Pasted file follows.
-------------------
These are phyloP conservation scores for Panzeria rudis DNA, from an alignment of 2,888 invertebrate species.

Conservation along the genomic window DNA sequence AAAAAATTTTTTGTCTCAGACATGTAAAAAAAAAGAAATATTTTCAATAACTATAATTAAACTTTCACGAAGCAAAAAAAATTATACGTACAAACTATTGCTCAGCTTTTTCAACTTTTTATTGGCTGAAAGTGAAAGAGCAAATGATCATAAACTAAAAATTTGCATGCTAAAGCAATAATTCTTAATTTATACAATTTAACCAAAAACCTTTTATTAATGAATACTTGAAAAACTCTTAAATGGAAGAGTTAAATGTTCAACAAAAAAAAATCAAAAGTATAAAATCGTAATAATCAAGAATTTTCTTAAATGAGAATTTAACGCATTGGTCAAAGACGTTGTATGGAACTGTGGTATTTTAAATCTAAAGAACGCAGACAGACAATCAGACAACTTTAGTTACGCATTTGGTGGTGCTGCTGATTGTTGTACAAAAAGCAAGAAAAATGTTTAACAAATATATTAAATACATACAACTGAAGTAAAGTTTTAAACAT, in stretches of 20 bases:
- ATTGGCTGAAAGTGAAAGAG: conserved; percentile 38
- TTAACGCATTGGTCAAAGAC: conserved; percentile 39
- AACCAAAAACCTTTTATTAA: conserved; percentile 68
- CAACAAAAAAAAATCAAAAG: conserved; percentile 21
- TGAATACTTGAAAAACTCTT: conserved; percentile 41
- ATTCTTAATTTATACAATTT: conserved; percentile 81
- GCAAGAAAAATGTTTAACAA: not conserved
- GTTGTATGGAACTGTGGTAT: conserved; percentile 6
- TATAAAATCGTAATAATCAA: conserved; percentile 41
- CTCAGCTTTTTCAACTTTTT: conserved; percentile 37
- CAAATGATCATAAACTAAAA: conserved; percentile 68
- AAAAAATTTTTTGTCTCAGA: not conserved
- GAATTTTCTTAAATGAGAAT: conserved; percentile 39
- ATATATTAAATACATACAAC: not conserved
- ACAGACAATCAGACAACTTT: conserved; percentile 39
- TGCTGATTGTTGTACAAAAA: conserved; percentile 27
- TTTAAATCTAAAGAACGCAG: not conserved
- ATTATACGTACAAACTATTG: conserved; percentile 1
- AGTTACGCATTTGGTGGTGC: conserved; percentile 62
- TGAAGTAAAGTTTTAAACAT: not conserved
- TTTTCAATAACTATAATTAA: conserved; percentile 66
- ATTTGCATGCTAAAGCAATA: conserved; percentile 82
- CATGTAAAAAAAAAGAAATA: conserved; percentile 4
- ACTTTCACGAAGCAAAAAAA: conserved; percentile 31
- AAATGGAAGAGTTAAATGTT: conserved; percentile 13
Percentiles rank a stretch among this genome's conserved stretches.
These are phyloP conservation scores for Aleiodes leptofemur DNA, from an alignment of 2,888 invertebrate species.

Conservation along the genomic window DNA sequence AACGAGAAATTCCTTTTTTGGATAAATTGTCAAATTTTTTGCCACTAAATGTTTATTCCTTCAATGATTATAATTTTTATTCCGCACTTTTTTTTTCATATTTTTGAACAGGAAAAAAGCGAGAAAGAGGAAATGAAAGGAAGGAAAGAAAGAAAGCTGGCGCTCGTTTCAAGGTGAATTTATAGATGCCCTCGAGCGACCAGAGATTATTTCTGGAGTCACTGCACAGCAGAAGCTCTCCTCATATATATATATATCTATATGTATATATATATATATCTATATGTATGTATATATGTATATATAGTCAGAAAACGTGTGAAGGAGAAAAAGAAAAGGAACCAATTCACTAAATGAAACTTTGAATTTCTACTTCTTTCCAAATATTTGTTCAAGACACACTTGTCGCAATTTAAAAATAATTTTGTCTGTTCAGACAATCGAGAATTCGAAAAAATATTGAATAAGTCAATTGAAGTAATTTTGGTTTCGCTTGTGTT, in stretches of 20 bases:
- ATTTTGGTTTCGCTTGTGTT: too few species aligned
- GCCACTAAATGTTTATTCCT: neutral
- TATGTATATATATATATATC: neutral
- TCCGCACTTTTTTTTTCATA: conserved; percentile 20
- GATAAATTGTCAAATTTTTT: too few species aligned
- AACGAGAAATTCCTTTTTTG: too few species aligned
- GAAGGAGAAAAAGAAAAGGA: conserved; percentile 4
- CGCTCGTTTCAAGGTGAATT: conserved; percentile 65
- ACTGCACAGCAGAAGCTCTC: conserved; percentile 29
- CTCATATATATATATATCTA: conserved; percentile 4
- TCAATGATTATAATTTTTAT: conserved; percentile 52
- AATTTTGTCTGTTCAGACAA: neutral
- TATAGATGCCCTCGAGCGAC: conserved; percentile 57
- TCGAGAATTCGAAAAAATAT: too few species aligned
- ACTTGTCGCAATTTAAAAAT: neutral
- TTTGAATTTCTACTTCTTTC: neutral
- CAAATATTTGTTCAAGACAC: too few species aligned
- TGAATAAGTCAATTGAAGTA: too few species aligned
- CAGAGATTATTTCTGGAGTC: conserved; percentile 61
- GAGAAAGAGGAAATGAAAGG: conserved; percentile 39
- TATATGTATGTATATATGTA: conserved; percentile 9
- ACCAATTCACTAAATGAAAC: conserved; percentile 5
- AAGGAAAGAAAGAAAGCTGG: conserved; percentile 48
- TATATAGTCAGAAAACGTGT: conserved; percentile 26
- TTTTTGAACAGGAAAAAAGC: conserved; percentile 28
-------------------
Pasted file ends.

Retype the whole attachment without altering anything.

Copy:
These are phyloP conservation scores for Panzeria rudis DNA, from an alignment of 2,888 invertebrate species.

Conservation along the genomic window DNA sequence AAAAAATTTTTTGTCTCAGACATGTAAAAAAAAAGAAATATTTTCAATAACTATAATTAAACTTTCACGAAGCAAAAAAAATTATACGTACAAACTATTGCTCAGCTTTTTCAACTTTTTATTGGCTGAAAGTGAAAGAGCAAATGATCATAAACTAAAAATTTGCATGCTAAAGCAATAATTCTTAATTTATACAATTTAACCAAAAACCTTTTATTAATGAATACTTGAAAAACTCTTAAATGGAAGAGTTAAATGTTCAACAAAAAAAAATCAAAAGTATAAAATCGTAATAATCAAGAATTTTCTTAAATGAGAATTTAACGCATTGGTCAAAGACGTTGTATGGAACTGTGGTATTTTAAATCTAAAGAACGCAGACAGACAATCAGACAACTTTAGTTACGCATTTGGTGGTGCTGCTGATTGTTGTACAAAAAGCAAGAAAAATGTTTAACAAATATATTAAATACATACAACTGAAGTAAAGTTTTAAACAT, in stretches of 20 bases:
- ATTGGCTGAAAGTGAAAGAG: conserved; percentile 38
- TTAACGCATTGGTCAAAGAC: conserved; percentile 39
- AACCAAAAACCTTTTATTAA: conserved; percentile 68
- CAACAAAAAAAAATCAAAAG: conserved; percentile 21
- TGAATACTTGAAAAACTCTT: conserved; percentile 41
- ATTCTTAATTTATACAATTT: conserved; percentile 81
- GCAAGAAAAATGTTTAACAA: not conserved
- GTTGTATGGAACTGTGGTAT: conserved; percentile 6
- TATAAAATCGTAATAATCAA: conserved; percentile 41
- CTCAGCTTTTTCAACTTTTT: conserved; percentile 37
- CAAATGATCATAAACTAAAA: conserved; percentile 68
- AAAAAATTTTTTGTCTCAGA: not conserved
- GAATTTTCTTAAATGAGAAT: conserved; percentile 39
- ATATATTAAATACATACAAC: not conserved
- ACAGACAATCAGACAACTTT: conserved; percentile 39
- TGCTGATTGTTGTACAAAAA: conserved; percentile 27
- TTTAAATCTAAAGAACGCAG: not conserved
- ATTATACGTACAAACTATTG: conserved; percentile 1
- AGTTACGCATTTGGTGGTGC: conserved; percentile 62
- TGAAGTAAAGTTTTAAACAT: not conserved
- TTTTCAATAACTATAATTAA: conserved; percentile 66
- ATTTGCATGCTAAAGCAATA: conserved; percentile 82
- CATGTAAAAAAAAAGAAATA: conserved; percentile 4
- ACTTTCACGAAGCAAAAAAA: conserved; percentile 31
- AAATGGAAGAGTTAAATGTT: conserved; percentile 13
Percentiles rank a stretch among this genome's conserved stretches.
These are phyloP conservation scores for Aleiodes leptofemur DNA, from an alignment of 2,888 invertebrate species.

Conservation along the genomic window DNA sequence AACGAGAAATTCCTTTTTTGGATAAATTGTCAAATTTTTTGCCACTAAATGTTTATTCCTTCAATGATTATAATTTTTATTCCGCACTTTTTTTTTCATATTTTTGAACAGGAAAAAAGCGAGAAAGAGGAAATGAAAGGAAGGAAAGAAAGAAAGCTGGCGCTCGTTTCAAGGTGAATTTATAGATGCCCTCGAGCGACCAGAGATTATTTCTGGAGTCACTGCACAGCAGAAGCTCTCCTCATATATATATATATCTATATGTATATATATATATATCTATATGTATGTATATATGTATATATAGTCAGAAAACGTGTGAAGGAGAAAAAGAAAAGGAACCAATTCACTAAATGAAACTTTGAATTTCTACTTCTTTCCAAATATTTGTTCAAGACACACTTGTCGCAATTTAAAAATAATTTTGTCTGTTCAGACAATCGAGAATTCGAAAAAATATTGAATAAGTCAATTGAAGTAATTTTGGTTTCGCTTGTGTT, in stretches of 20 bases:
- ATTTTGGTTTCGCTTGTGTT: too few species aligned
- GCCACTAAATGTTTATTCCT: neutral
- TATGTATATATATATATATC: neutral
- TCCGCACTTTTTTTTTCATA: conserved; percentile 20
- GATAAATTGTCAAATTTTTT: too few species aligned
- AACGAGAAATTCCTTTTTTG: too few species aligned
- GAAGGAGAAAAAGAAAAGGA: conserved; percentile 4
- CGCTCGTTTCAAGGTGAATT: conserved; percentile 65
- ACTGCACAGCAGAAGCTCTC: conserved; percentile 29
- CTCATATATATATATATCTA: conserved; percentile 4
- TCAATGATTATAATTTTTAT: conserved; percentile 52
- AATTTTGTCTGTTCAGACAA: neutral
- TATAGATGCCCTCGAGCGAC: conserved; percentile 57
- TCGAGAATTCGAAAAAATAT: too few species aligned
- ACTTGTCGCAATTTAAAAAT: neutral
- TTTGAATTTCTACTTCTTTC: neutral
- CAAATATTTGTTCAAGACAC: too few species aligned
- TGAATAAGTCAATTGAAGTA: too few species aligned
- CAGAGATTATTTCTGGAGTC: conserved; percentile 61
- GAGAAAGAGGAAATGAAAGG: conserved; percentile 39
- TATATGTATGTATATATGTA: conserved; percentile 9
- ACCAATTCACTAAATGAAAC: conserved; percentile 5
- AAGGAAAGAAAGAAAGCTGG: conserved; percentile 48
- TATATAGTCAGAAAACGTGT: conserved; percentile 26
- TTTTTGAACAGGAAAAAAGC: conserved; percentile 28